I'm basically a sociolinguist, and as I lived for 21 years in Singapore it's no surprise that my main area of research from 1975 to 1996 was speech-language therapy in Singapore. I am especially interested in initial referral (by schools, health visitors, doctors, etc.) of bilingual children and of children who do not speak Standard English, and am doing research in this area with an award from the ESRC, in collaboration with colleagues at the University of Newcastle upon Tyne.
You can see some of my publications on a separate page.
I've taught in a number of different areas over the the years -- sociolinguistics, phonetics, syntax, history of English, stylistics. At Leeds I look after the MA in Modern English Language. I also look after the foreign students (other than English Erasmus students) in the School of English who spend a year in Leeds. I also teach on the MA in English Language and World Englishes , offering an optional module on Language and Politics. In the academic year 1999-2000 I will be teaching on the two core courses in language offered in the School of English, and am offering the following as option modules:
I was born (née Anthea Fraser Shields) in 1951 in Middlesbrough, an industrial town in the north-east of England, and was brought up there. My parents were Albert Shields (1919-1993), who was a turner, and Joyce Fraser Shields (b. 1922), who before she retired worked as a school secretary. I am an only child ("spoilt and proud of it").
I went to the University of Newcastle upon Tyne for my BA. Newcastle upon Tyne is also in the north-east of England, but not so close to Middlesbrough that I lived at home. I stayed in Newcastle, which is an exciting city -- still one of my favourite places. In 1972 they gave me a First Class Honours degree in English Linguistic Studies and Archaeology, and in 1973 a Masters degree in English Language and General Linguistics. My thesis was on the Newcastle-born millenarian, spelling reformer, and orthoepist, Thomas Spence (1750-1814). I stayed on in Newcastle for another two years doing research on the Tyneside Linguistic Survey, but then decided the time had come to move on....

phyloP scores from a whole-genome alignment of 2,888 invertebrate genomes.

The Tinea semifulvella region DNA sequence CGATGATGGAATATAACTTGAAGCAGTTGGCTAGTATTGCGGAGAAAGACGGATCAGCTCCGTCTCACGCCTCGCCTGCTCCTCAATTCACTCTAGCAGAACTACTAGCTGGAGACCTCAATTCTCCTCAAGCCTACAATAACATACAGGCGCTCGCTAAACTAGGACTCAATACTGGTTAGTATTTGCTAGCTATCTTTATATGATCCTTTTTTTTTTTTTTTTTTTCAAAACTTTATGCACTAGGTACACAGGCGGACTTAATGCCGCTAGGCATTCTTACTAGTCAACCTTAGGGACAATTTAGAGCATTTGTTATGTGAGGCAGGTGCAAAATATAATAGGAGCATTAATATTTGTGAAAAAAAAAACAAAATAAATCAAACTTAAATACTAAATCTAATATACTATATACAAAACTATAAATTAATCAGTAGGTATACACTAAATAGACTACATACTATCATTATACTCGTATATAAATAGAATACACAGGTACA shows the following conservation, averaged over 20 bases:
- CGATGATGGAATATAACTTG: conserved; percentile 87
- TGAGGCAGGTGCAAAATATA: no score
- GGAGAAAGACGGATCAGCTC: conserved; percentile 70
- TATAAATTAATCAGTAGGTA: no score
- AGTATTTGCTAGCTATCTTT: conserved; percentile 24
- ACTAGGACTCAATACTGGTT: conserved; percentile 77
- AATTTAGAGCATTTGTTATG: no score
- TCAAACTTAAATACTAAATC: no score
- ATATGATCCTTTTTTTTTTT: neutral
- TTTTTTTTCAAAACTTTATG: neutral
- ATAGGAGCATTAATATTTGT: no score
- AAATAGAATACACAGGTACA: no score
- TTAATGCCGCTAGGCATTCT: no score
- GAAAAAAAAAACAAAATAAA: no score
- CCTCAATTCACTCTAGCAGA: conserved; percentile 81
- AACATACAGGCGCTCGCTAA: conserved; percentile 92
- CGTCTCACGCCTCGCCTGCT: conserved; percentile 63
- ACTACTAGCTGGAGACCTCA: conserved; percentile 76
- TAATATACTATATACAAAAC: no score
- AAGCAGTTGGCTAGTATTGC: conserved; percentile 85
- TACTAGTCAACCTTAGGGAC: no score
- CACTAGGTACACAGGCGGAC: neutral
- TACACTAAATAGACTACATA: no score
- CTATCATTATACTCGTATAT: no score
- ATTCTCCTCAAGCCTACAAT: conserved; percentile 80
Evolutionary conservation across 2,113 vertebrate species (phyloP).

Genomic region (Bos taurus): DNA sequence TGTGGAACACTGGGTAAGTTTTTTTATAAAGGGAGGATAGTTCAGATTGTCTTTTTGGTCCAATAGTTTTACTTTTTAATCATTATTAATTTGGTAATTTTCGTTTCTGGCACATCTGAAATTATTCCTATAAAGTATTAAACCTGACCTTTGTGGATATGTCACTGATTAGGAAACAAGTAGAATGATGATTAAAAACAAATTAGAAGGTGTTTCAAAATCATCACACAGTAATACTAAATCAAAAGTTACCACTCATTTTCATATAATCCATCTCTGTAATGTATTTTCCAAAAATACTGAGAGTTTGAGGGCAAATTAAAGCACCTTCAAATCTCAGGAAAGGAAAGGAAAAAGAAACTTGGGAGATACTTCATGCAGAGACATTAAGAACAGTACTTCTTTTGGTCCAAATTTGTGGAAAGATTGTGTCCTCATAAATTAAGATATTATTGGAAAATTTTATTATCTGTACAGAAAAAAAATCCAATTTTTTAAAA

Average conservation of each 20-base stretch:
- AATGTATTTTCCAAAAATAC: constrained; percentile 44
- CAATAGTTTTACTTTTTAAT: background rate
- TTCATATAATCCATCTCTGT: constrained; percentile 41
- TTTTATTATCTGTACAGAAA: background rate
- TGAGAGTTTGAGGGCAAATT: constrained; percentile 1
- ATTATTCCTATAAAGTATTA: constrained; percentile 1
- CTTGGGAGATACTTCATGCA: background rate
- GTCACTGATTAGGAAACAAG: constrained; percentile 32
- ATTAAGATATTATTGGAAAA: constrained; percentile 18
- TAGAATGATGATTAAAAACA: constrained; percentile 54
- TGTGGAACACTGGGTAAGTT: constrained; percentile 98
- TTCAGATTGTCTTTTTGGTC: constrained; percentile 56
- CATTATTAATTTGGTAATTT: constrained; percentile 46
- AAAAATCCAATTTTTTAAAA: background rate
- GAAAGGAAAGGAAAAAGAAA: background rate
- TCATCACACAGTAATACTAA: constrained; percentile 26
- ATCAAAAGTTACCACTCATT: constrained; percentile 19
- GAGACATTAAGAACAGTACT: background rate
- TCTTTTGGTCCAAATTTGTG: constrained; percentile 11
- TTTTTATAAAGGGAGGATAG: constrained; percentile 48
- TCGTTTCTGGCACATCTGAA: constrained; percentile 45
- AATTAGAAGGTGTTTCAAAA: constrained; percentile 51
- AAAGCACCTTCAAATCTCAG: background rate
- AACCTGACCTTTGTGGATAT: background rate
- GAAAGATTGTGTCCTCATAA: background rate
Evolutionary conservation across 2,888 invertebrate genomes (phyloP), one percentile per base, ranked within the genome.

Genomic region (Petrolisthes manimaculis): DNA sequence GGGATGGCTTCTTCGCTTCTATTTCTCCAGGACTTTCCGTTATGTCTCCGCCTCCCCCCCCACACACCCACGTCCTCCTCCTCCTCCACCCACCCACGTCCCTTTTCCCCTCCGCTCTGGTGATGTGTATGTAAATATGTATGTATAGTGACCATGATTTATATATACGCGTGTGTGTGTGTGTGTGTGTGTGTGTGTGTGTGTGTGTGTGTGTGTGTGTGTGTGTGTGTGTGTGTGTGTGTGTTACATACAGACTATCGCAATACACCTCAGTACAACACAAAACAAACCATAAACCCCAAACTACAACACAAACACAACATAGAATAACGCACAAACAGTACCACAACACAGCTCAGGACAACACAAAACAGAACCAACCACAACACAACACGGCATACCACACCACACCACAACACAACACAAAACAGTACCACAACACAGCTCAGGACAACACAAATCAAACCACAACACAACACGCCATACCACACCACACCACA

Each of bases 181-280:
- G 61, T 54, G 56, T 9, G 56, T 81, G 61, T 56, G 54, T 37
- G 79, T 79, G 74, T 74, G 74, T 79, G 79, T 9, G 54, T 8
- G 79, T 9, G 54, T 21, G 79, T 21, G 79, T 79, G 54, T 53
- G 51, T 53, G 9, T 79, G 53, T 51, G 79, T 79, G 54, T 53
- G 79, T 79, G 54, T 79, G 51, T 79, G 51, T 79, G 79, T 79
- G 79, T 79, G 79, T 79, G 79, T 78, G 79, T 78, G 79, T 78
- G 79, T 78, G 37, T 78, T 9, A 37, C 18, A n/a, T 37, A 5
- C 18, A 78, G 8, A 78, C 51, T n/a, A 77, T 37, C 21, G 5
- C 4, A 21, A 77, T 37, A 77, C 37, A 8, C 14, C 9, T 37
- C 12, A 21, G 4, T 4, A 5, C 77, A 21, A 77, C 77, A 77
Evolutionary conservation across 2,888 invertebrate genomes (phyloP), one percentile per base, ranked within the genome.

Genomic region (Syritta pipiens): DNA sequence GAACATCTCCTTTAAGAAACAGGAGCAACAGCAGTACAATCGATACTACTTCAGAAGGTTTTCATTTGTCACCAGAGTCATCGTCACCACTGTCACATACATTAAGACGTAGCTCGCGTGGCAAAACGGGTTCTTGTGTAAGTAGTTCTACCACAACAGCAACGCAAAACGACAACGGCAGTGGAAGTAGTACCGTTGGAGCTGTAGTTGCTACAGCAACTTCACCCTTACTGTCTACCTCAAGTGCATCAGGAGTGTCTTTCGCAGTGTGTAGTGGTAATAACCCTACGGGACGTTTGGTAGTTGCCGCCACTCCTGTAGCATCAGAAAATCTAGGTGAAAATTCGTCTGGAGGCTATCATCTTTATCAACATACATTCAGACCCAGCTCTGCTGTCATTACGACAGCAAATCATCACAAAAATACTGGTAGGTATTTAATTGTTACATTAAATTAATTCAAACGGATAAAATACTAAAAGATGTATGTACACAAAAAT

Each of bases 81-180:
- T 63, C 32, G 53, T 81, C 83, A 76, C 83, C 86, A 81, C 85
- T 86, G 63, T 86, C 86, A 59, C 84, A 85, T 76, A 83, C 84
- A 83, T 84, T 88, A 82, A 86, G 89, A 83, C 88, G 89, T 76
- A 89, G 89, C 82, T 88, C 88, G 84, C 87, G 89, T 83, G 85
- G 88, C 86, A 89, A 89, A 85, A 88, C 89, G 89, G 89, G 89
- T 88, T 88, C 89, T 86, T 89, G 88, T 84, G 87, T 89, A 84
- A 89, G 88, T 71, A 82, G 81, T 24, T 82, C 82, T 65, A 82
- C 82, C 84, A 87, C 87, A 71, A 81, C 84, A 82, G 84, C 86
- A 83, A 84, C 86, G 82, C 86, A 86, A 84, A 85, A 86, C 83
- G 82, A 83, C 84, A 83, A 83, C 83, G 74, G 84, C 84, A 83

In 1975 I took a job as lecturer in the Department of English Language & Literature at the University of Singapore. Later, the University of Singapore merged with Nanyang University to create the National University of Singapore, where I remained until June 1996, as a senior lecturer (tenured), still in the Department of English Language & Literature. I enjoyed living in Singapore, which contrary to stereotype is also an exciting city with many diverse cultures, extraordinary juxtapositions of the futuristic and the traditional, and all the lively street life that you find in places with warm climates. It is also especially interesting to a sociolinguist, as the generation of Singaporeans born between 1940 and 1965 must be among the most multilingual group of people anywhere in the world.
In 1990, after 6 years of part-time research, I got a doctorate from the University of York (Department of Language & Linguistic Science). My thesis was a longitudinal study of the acquisition of interrogatives in four Singaporean Chinese children learning English as their dominant native language.
I am married to Avijit Gupta, a geographer (a fluvial geomorphologist, to be precise) and we have one daughter, Ella, who, I am glad to say, is studying at my old university, Newcastle upon Tyne! I enjoy reading novels, swimming, scuba diving (when I get a chance...), the theatre, European classical music, travel, and the great outdoors. In Singapore I also sang (soprano) in an amateur choir. I try to write fiction. I find it harder to publish my creative writing than my academic writing but I have managed to publish one children's novel, and a few short stories.
You can contact Dr. Gupta at
School of English
University of Leeds